June 14, 2024

Science - Researchers: "40 degrees in Germany has become the norm" - Wikipedia

Science – Researchers: “40 degrees in Germany has become the norm” – Wikipedia

Karlsruhe (dpa) – With no further subject matter, climate researchers are just as confident about the future direction as with temperature and heat.

When it comes to precipitation, there is a lot to be said for more extremes. But models are uncertain on this point, especially for Central Europe, says Jacob Zschichler of the Helmholtz Center for Environmental Research in Leipzig. “When it’s hot, it’s clear that things will continue as they have in recent years.” In all models it gets warmer, even in some very hot cases.

“40 degrees in Germany has become the norm,” explains Peter Hoffmann of the Potsdam Institute for Climate Impact Research. “Today’s extreme years with 20 hot days will become average summer by the end of the century if we don’t take massive countermeasures in the coming years.”

range of climatic scenarios

Climate models’ projections for the future always have a range. As a rule, two extreme scenarios are distinguished: if everything continues as before with regard to climate protection (the so-called emissions scenario RCP8.5) and if global projects are constantly implemented (RCP2.6).

For this purpose, a network of experts from the Federal Ministry of Transport has calculated specific figures with experts from the German Weather Service (DWD), among others: according to this, the 30-year average temperature in the summer months in Germany in can be The period from 2071 to 2100 is three to five degrees higher than in the corresponding period of 1971 by the year 2000. As a result, daily highs above 45 degrees will be reached at least as often as is currently the case for the 40 degree mark. .

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According to this data, the number of hot days of 30 degrees and more is likely to range from 9.4 to 23.0 per year on average across Germany. For comparison: From 1971 to 2000, there were only 4.6 days on average nationwide. The number of summer days with maximum temperatures of 25 degrees or more can rise from 39.5 to 63.8 (comparison period: 29.0). On tropical nights when the thermometer does not fall below 20 degrees, 0.8 to 7.8 degrees per year is possible. In the comparative period from 1971 to 2000, the value was 0.1. The national average values ​​also mean that regions can deviate significantly from this.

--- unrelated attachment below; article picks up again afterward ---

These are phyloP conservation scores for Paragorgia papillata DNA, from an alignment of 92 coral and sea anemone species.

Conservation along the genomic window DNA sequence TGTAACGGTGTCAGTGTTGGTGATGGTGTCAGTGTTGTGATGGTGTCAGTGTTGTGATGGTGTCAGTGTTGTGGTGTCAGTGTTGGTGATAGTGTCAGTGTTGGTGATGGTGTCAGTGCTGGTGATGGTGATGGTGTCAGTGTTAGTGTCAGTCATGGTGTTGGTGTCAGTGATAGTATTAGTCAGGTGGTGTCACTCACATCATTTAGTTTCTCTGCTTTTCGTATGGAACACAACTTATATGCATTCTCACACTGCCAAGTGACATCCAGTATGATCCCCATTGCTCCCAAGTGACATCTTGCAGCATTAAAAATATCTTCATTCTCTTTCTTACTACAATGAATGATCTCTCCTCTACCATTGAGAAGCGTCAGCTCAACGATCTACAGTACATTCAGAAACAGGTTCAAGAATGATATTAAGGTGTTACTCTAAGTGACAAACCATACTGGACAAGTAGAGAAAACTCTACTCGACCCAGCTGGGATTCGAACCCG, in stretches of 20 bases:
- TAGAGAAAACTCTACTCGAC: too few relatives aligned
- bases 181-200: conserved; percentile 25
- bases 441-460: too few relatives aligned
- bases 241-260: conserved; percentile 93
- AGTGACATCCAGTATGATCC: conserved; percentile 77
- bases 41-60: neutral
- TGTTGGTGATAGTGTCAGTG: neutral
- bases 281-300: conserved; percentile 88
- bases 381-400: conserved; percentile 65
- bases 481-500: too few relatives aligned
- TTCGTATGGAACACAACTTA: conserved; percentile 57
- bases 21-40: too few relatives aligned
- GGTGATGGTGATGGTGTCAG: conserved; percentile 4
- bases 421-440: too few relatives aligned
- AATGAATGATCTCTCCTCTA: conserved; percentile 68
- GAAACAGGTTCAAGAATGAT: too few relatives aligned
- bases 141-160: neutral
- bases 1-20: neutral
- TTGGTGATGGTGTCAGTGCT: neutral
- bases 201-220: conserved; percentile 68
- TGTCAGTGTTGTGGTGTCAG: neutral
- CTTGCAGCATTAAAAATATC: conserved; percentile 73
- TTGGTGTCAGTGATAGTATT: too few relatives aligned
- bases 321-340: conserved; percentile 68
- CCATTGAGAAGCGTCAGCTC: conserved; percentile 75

The current climate trajectory looks bad

According to Andreas Becker, Head of Climate Monitoring at the Department for Social Development, current measurements clearly indicate that Germany and the world are still moving on a worst-case scenario (RCP8.5). This does not include climate protection projects. However, it is important to consider other scenarios. “Even if we are just starting to protect the climate today, we can still exert an impact,” he explains. “Every tenth of a degree counts.”

Baker also emphasizes the intergenerational conflict in climate protection: Depending on climate protection efforts, many decision makers today are expected to warm by the end of life expectancy around 2050 in the range of 1.1 to 1.4 degrees (compared to 1971 to 2000) ). “That’s a difference of 0.3 degrees. It also makes a big difference.” By the end of the century, depending on climate protection measures, the temperature could rise by 1.1 to 3.8 degrees.

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This means that the difference between successful and unsuccessful climate protection for children and grandchildren is 2.7 degrees. Baker explains that the latter has “tragic consequences, some of which were not yet foreseen.” “The costs of our adaptation to climate change of this magnitude will far exceed the costs of current, ambitious climate protections, and even run against the limits of feasibility.”

Autumn in particular is likely to be much warmer

With all average values, there can of course be more pronounced regional fluctuations, Zscheischler explains. The expected development of the seasons also varies. Climate-risk analysis for Germany by the Federal Environment Agency assumes that the temperature rise in autumn is much greater than in spring.

Climate researcher Andreas Fink of the Karlsruhe Institute of Technology is working with colleagues as part of the ClimXtreme Network on approaches to better preparedness for extreme events and on the question of how to better view extreme heat waves. “Ultimately, it will not be changes in monthly rates or the average number of hot days, but extreme heat waves in intensity, duration and extent that will cause the most ‘damage’.”

Hoffmann of the Potsdam Institute for Climate Impact Research hypothesizes that there will also be heat waves and phases of slight cooling in the future. However, changes in air flow can stabilize extreme weather conditions for a longer period of time. The expert explains that the jet stream is slowing down and with it the rotation of the westerly winds. This could cause air masses to flow from one direction to central Europe for a longer time. The first days of summer after that could be the onset of a prolonged heat wave – or hopefully rain could be the cause of flooding.

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“Heat waves can get really dangerous,” Hoffman warns. “40 degrees over several days as in the Mediterranean is too much for our usual conditions.” In nature, you can already see the consequences of mild winters, warm springs, and hot, dry summers. The researcher warns that long periods of heat also pose a danger to human health. This has consequences for productivity: “Heat waves don’t always have to fall on vacation.”

© dpa-infocom, dpa: 220809-99-324598 / 2